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Maggie was Craig's family's dog when I first knew him. Craig's father picked her out as a puppy from the dog pound.
She was a fine, fox-like mixed-breed dog, about 18 inches and 35 pounds. Her coat was long and thick and red as the autumn leaves.
Craig's family lived on seven wooded acres in Pennsylvania, and Maggie ran loose in the day. You could get away with that in those days, in that place. She came in the house, too, and slept in the cellar at night.
Maggie was an all-around family dog, but she was mainly Craig's youngest sister's companion. Erin and her friend Donna dressed Maggie up and taught her tricks and chased her and played with her all day long.
Maggie was an awful prankster, much too smart for her own good. A lot of the time, she had to stay out of reach, because she'd make everybody so mad. The pay-off for her was that she also made us laugh. That's how I remember Maggie: you'd be so mad at her, you'd want to get your hands on her so you could make her stop whatever she was doing, but you couldn't catch her and you couldn't stop laughing either.
Right before we came to Texas, we spent the summer with Craig's family. We played badminton all through the sunny afternoons. No sooner would the birdie hit the ground than Maggie was on it and the game fell apart as we tried to get it back. We finally trained her to carry a little stick (we called it her cigar). As long as she had a stick, we were able to keep the birdie. Maggie ran back and forth under the net with her cigar, following the birdie.
One night, Craig and I decided to camp out. We set up a tent at the top of the hill, next to the woods, and carried out two sleeping bags. Then Erin said, "Something's wrong with Maggie. I think she has rabies."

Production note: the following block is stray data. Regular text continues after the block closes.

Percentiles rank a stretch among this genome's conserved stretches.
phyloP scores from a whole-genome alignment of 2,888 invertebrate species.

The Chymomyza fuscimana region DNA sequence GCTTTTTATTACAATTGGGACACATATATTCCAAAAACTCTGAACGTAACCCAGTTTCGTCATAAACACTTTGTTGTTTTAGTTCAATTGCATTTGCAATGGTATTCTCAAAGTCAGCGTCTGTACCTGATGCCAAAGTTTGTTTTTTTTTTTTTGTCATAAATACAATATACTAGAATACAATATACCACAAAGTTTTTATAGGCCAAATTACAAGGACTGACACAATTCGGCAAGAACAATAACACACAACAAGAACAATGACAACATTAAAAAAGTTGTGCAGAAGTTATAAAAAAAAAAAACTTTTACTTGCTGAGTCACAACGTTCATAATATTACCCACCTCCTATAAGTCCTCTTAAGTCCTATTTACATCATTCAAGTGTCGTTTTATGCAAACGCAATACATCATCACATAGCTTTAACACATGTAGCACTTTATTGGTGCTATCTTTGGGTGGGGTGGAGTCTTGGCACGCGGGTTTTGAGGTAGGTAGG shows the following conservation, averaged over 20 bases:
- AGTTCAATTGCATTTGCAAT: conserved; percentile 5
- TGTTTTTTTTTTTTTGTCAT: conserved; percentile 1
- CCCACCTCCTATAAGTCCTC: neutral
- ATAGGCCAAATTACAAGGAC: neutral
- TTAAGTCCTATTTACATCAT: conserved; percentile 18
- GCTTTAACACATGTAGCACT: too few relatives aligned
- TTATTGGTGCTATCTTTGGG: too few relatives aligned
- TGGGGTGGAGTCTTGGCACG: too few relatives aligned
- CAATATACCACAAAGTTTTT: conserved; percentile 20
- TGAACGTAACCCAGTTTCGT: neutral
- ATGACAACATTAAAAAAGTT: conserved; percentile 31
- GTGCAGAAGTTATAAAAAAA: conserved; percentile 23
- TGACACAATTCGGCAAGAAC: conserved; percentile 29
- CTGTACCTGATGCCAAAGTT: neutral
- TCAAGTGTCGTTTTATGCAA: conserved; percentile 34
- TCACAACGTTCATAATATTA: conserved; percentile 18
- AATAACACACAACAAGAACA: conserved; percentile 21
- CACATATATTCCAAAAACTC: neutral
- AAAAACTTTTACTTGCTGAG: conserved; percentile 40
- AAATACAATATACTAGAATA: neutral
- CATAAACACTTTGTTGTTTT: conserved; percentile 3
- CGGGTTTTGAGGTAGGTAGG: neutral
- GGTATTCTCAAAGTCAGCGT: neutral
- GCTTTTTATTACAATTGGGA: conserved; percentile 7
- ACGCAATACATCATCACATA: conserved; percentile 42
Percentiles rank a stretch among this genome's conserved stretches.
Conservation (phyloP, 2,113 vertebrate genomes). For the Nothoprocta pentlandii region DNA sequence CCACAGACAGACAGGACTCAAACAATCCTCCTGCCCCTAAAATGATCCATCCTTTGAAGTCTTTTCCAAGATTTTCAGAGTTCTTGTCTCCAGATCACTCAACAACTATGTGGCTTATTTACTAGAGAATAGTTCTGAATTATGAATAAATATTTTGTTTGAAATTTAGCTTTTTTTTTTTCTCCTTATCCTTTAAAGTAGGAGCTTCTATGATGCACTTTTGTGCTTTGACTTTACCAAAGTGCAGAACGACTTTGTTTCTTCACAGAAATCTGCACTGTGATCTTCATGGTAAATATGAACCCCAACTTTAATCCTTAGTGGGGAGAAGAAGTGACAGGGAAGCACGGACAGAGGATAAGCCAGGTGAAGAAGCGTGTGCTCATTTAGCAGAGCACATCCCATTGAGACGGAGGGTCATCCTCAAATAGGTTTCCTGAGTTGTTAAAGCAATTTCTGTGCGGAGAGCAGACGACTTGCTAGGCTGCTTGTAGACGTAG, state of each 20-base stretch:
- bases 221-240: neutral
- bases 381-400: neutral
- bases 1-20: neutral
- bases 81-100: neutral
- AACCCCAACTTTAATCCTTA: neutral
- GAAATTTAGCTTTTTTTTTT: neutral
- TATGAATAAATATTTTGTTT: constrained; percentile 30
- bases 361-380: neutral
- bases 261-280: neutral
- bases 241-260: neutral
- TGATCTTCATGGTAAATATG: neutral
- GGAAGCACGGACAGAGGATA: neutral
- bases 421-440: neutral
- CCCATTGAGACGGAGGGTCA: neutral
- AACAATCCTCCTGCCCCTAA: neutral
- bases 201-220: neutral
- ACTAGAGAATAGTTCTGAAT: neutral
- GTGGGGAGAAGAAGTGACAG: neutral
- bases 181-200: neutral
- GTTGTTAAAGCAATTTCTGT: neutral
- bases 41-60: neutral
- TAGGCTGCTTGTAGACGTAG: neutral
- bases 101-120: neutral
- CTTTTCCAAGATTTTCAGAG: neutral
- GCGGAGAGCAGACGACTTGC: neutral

At first, we couldn't find her. "There she is," Donna cried. We saw a flash of red in the woods. She wouldn't come to us. She was dodging around just out of sight, looking very furtive. She was watching us, but trying to hide. No amount of coaxing brought her out. In the end, we gave up. We knew she was nearby.
Darkness fell, and Maggie's purpose was revealed. She had somehow divined that we were going to sleep out in that tent, and she was afraid she'd be put up in the house as usual after dinner. No way was she going to miss this adventure outside by the woods in the night.
Sure enough, as soon as the house was dark and we were settled in our tent, Maggie showed up. At first we just invited her in to sleep with us. But she kept jumping up and dashing out to bark at sounds in the night.
We tried to tell her to stop it, but she wouldn't. She heard things in the woods that we couldn't hear. And of course by now we couldn't catch her, because we would have put her in the house and she knew it. Her idea was to guard us, and she did, all night long. She ran around the tent in fits and starts, barking at every sign of life in the universe. We did not get a minute's sleep.